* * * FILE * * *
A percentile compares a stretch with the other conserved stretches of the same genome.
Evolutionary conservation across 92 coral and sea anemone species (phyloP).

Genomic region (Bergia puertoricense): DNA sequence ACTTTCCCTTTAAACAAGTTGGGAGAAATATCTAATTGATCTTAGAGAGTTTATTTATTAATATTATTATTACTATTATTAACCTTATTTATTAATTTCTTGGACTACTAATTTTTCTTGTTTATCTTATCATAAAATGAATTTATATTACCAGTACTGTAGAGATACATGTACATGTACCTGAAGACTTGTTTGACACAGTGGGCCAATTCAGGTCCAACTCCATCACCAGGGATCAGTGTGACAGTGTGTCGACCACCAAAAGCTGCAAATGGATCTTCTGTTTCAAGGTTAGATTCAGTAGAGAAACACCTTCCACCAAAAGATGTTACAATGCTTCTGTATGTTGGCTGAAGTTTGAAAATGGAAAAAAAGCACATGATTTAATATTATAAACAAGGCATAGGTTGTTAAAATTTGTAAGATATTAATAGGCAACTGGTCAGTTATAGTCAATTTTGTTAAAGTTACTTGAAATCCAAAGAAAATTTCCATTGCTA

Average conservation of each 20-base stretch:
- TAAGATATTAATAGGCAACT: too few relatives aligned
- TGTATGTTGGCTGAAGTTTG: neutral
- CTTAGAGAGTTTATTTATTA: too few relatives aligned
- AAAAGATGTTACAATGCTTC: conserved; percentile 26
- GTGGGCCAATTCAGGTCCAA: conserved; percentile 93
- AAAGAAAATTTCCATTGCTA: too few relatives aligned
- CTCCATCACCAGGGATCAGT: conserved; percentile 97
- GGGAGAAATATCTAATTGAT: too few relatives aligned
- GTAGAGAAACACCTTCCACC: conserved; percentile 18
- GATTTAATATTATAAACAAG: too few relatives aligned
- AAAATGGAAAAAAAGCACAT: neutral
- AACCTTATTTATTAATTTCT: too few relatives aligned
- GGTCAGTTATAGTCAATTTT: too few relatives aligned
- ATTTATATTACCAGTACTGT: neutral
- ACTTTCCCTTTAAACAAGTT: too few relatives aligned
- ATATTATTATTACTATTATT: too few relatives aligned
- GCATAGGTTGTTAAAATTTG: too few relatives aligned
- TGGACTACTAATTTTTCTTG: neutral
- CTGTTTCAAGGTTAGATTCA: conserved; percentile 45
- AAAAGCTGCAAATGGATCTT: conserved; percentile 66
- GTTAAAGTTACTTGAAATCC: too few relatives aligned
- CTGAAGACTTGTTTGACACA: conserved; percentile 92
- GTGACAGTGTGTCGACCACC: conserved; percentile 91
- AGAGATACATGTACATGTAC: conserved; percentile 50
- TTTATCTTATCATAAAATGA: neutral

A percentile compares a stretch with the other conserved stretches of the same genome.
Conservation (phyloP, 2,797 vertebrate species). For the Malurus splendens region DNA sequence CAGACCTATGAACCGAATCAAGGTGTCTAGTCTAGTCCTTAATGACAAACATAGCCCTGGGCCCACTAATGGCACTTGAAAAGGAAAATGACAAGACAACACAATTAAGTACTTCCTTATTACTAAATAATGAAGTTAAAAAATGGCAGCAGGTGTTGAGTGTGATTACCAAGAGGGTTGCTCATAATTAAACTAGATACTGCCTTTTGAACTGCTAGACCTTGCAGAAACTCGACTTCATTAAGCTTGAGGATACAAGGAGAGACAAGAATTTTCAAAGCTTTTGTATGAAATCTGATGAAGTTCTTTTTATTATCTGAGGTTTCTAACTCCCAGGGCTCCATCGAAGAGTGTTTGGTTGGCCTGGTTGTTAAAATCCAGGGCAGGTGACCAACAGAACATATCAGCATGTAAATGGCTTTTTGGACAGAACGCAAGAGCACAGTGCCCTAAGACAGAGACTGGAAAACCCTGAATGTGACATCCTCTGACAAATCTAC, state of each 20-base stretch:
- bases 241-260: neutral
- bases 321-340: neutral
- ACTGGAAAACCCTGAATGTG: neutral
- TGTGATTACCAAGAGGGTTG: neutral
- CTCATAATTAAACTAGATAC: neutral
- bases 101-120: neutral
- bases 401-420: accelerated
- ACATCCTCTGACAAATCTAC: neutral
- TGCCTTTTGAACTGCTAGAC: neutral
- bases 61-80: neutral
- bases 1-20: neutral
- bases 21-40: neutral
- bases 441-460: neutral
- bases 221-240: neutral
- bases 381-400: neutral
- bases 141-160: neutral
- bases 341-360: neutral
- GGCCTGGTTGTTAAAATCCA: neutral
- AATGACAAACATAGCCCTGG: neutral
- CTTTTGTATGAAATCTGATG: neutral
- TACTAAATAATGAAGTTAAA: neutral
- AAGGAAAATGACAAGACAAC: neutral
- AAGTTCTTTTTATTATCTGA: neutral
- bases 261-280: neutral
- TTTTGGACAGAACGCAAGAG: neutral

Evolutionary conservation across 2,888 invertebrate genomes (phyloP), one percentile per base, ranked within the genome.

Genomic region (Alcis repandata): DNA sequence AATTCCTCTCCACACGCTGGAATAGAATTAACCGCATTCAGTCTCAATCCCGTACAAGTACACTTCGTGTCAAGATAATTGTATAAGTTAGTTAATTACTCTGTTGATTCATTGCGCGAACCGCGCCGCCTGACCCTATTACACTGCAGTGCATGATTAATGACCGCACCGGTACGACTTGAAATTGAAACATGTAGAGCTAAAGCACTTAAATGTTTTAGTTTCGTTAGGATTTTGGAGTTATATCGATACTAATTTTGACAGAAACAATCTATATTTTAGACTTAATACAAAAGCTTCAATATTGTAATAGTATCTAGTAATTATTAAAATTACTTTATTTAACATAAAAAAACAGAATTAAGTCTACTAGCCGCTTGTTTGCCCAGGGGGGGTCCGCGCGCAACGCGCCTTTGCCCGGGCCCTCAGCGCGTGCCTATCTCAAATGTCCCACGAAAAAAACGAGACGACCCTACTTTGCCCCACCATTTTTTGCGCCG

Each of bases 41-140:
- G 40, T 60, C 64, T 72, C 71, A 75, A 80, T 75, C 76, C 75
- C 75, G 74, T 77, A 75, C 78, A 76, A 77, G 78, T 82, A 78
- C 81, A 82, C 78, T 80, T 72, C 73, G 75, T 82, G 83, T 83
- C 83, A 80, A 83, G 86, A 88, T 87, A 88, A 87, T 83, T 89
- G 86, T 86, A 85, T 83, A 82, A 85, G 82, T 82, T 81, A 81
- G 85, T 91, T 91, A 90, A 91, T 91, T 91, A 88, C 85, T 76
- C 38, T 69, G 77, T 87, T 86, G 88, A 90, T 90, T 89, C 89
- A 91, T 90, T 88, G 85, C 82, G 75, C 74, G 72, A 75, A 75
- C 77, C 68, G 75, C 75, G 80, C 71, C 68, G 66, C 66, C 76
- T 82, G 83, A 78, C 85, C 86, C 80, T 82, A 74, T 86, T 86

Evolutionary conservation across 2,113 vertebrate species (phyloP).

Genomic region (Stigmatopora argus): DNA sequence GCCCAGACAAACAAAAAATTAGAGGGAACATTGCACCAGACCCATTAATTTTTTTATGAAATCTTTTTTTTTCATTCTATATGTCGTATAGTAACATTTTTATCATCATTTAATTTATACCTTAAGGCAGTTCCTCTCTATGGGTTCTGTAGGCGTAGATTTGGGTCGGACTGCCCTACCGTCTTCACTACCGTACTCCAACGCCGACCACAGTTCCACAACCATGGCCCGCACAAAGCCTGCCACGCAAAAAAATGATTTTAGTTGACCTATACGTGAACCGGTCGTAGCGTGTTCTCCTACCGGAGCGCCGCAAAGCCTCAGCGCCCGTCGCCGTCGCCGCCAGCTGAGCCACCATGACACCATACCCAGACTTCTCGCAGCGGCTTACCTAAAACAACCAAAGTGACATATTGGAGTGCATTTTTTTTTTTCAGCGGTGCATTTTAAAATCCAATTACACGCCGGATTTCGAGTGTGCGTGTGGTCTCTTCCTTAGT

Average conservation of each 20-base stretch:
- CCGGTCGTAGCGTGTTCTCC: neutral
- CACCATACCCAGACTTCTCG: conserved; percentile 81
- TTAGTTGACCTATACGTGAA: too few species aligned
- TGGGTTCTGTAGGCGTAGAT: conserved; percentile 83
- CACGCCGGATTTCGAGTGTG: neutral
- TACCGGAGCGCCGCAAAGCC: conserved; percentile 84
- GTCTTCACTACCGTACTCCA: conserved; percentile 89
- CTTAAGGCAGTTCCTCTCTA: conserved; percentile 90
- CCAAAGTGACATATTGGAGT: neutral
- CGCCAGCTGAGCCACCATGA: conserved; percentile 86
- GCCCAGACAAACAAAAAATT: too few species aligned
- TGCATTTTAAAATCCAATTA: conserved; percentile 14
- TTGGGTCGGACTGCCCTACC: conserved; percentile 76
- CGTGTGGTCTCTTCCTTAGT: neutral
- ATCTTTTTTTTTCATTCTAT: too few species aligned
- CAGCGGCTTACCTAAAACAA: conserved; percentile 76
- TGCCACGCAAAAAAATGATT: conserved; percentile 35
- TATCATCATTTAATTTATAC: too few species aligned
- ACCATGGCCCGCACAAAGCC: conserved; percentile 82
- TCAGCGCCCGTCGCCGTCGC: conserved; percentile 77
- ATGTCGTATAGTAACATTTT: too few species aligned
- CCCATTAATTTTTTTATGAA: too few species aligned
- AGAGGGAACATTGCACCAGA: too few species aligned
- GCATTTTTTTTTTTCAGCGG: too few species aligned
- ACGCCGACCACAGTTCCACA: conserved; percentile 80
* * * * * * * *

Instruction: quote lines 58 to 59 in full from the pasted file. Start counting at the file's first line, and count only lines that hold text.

Genomic region (Alcis repandata): DNA sequence AATTCCTCTCCACACGCTGGAATAGAATTAACCGCATTCAGTCTCAATCCCGTACAAGTACACTTCGTGTCAAGATAATTGTATAAGTTAGTTAATTACTCTGTTGATTCATTGCGCGAACCGCGCCGCCTGACCCTATTACACTGCAGTGCATGATTAATGACCGCACCGGTACGACTTGAAATTGAAACATGTAGAGCTAAAGCACTTAAATGTTTTAGTTTCGTTAGGATTTTGGAGTTATATCGATACTAATTTTGACAGAAACAATCTATATTTTAGACTTAATACAAAAGCTTCAATATTGTAATAGTATCTAGTAATTATTAAAATTACTTTATTTAACATAAAAAAACAGAATTAAGTCTACTAGCCGCTTGTTTGCCCAGGGGGGGTCCGCGCGCAACGCGCCTTTGCCCGGGCCCTCAGCGCGTGCCTATCTCAAATGTCCCACGAAAAAAACGAGACGACCCTACTTTGCCCCACCATTTTTTGCGCCG

Each of bases 41-140: